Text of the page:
The life and times of a semi-pro footballer: From cold showers in non-league to training with Samuel Eto’o and Romelu Lukaku
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The setting is Finch Farm, Everton Football Club’s training ground, and Lancashire-born academy ‘keeper Marcus has stayed behind after training so Romelu Lukaku, Samuel Eto’o, and Kevin Mirallas can practise their finishing. He’s soaking up the experience, learning from first-team goalkeepers Tim Howard and Joel Robles. “It was unbelievable,” Marcus says.
Born in Burnley, Marcus’ first footballing memories are of Liverpool’s Djimi Traore scoring a famous backheel own goal at Turf Moor in 2005 and of being forced to go in goal by his brother. “I fell in love with it straight away,” says Marcus. “I loved throwing myself about and I turned out to be alright, I guess!”
Impressing for a local juniors’ side, Marcus was soon offered a place at Burnley’s Centre of Excellence, something he calls ‘an honour’. “It was like a dream come true, as it would be for most young lads,” he explains. But the high was short-lived: Marcus was released in his mid-teens. “I was gutted,” he says. “But my dad was amazing in helping me.
“After the initial disappointment faded, I realised setbacks are part of it all and it was about how I could push on,” adds Marcus, who also had unsuccessful trials with Fleetwood Town and Bolton Wanderers before joining Skelmersdale United on a youth team contract. “I loved my football at Skelmersdale - it was a fresh set-up at a really good non-league club.
“I was training with the first team pretty quickly during a season when we won the Evo-Stik Northern First Division and I made my debut in the cup,” he says. “It was such a good learning experience - playing non-league at 16 really developed me as a player because a lot of academy lads come into non-league and are like ‘what is happening here?’
“To get that experience early really helped me push on. We were playing in front of fans, which you have to deal with mentally, and you’re playing for stuff that really matters to people. It’s physical and you’ve got to learn quickly. It was sink or swim, but I loved that the stakes were higher and being under that pressure to perform.”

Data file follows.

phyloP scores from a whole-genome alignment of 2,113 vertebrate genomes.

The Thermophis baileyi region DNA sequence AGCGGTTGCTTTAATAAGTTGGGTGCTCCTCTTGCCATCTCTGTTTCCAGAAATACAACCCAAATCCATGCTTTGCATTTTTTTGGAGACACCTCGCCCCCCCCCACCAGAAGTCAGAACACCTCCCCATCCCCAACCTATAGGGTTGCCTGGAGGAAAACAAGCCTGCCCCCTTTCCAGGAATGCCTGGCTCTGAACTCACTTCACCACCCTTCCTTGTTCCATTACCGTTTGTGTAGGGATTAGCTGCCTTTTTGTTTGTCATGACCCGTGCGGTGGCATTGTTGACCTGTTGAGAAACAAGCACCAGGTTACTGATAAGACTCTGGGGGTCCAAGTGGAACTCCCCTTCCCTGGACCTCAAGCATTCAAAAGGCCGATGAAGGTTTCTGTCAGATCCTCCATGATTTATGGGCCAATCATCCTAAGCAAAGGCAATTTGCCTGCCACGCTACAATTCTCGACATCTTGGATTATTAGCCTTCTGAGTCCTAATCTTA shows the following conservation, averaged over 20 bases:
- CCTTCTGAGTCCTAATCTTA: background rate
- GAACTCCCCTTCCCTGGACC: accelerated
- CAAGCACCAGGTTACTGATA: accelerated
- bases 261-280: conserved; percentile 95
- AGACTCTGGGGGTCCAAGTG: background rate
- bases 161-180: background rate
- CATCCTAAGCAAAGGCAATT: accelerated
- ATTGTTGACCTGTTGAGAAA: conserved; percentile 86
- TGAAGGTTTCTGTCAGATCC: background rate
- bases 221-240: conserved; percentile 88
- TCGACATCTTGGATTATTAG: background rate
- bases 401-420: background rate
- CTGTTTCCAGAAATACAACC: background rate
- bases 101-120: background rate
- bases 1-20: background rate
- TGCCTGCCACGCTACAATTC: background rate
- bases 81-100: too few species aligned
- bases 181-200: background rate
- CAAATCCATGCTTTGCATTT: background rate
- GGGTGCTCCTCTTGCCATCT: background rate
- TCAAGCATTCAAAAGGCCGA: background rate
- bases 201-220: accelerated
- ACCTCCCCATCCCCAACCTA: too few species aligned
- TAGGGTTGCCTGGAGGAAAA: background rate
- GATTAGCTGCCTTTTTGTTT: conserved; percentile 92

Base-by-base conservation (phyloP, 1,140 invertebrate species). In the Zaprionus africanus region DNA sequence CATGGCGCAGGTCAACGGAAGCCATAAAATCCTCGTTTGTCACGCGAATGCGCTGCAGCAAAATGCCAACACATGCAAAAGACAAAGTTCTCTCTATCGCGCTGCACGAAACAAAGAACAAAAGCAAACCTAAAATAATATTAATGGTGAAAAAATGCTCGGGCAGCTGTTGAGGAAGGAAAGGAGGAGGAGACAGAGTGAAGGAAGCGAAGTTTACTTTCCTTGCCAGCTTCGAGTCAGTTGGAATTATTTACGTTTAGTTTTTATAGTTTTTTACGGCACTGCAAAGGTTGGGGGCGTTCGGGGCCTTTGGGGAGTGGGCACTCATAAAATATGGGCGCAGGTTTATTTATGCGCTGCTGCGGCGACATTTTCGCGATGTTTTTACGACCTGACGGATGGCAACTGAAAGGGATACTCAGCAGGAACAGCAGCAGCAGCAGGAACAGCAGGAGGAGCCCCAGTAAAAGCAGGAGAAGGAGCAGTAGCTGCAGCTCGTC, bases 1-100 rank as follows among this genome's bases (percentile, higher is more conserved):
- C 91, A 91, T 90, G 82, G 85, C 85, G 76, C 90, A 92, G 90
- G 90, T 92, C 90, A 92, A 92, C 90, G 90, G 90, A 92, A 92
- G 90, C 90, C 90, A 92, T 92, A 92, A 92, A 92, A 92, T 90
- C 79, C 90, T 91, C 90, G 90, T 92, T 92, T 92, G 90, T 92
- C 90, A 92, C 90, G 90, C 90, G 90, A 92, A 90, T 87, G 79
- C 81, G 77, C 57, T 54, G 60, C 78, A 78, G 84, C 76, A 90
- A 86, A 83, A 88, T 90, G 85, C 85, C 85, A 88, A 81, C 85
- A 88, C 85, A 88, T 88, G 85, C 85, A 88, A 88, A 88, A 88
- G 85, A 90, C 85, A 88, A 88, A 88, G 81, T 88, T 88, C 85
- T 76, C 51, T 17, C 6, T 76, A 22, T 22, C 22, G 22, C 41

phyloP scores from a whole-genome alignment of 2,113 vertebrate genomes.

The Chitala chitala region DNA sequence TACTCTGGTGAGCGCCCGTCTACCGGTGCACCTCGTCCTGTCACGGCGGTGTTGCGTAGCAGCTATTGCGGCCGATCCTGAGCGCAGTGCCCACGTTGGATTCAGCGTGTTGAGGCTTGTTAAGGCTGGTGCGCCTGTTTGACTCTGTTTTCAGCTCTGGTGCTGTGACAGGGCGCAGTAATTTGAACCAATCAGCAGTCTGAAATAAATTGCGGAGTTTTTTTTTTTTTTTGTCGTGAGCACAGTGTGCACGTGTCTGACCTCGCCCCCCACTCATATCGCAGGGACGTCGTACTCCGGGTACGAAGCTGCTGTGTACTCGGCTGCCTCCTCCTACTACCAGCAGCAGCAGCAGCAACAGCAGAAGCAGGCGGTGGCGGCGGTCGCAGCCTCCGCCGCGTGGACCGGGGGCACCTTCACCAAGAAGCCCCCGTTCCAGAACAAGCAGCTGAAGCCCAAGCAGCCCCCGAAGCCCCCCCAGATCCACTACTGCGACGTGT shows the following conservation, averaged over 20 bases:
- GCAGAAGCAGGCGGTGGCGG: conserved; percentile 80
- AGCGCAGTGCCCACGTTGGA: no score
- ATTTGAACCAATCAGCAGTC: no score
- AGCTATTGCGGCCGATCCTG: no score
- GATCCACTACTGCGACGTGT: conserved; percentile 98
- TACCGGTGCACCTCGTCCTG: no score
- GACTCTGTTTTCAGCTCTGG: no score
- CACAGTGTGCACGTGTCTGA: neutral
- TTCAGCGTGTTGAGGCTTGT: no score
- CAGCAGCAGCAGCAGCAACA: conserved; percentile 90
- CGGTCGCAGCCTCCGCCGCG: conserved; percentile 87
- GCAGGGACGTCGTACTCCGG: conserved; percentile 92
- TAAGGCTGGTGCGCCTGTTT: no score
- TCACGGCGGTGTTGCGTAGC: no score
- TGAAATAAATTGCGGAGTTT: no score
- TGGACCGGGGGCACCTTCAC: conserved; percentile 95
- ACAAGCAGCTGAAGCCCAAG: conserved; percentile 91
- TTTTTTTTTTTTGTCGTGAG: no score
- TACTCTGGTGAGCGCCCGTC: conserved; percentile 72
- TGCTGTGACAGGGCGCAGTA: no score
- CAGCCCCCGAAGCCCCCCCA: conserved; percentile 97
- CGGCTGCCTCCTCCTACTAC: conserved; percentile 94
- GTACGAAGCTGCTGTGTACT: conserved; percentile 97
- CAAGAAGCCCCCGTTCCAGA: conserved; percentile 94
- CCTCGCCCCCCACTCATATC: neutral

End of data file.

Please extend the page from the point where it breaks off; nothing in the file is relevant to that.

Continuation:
Also keen to give himself the most solid educational foundation as well as a sporting one, Marcus also enrolled at Burnley College in what turned out to be an inspired move. “Whilst playing for the college side, I got picked for the England Colleges, England Schoolboys, and Lancashire Schoolboys teams, which really put me in the shop window.
“After a Lancashire Schools FA U18s game, I got offered a place at Everton’s academy,” says Marcus, who captained the team to their first FA County Youth Cup win in 40 years whilst also featuring in two international tournaments with England Colleges. “It just shows how many different paths there are in football: look at Jarrod Bowen and Jamie Vardy.
“It’s amazing to look back at my time with Everton when I was facing Lukaku, who’s a £100m player, and Eto’o, who won the Champions League in a front three with [Thierry] Henry and [Lionel] Messi,” says Marcus. “No one can take that away from me. It was daunting - I don’t think I saved anything! The quality they had and their techniques… ridiculous.”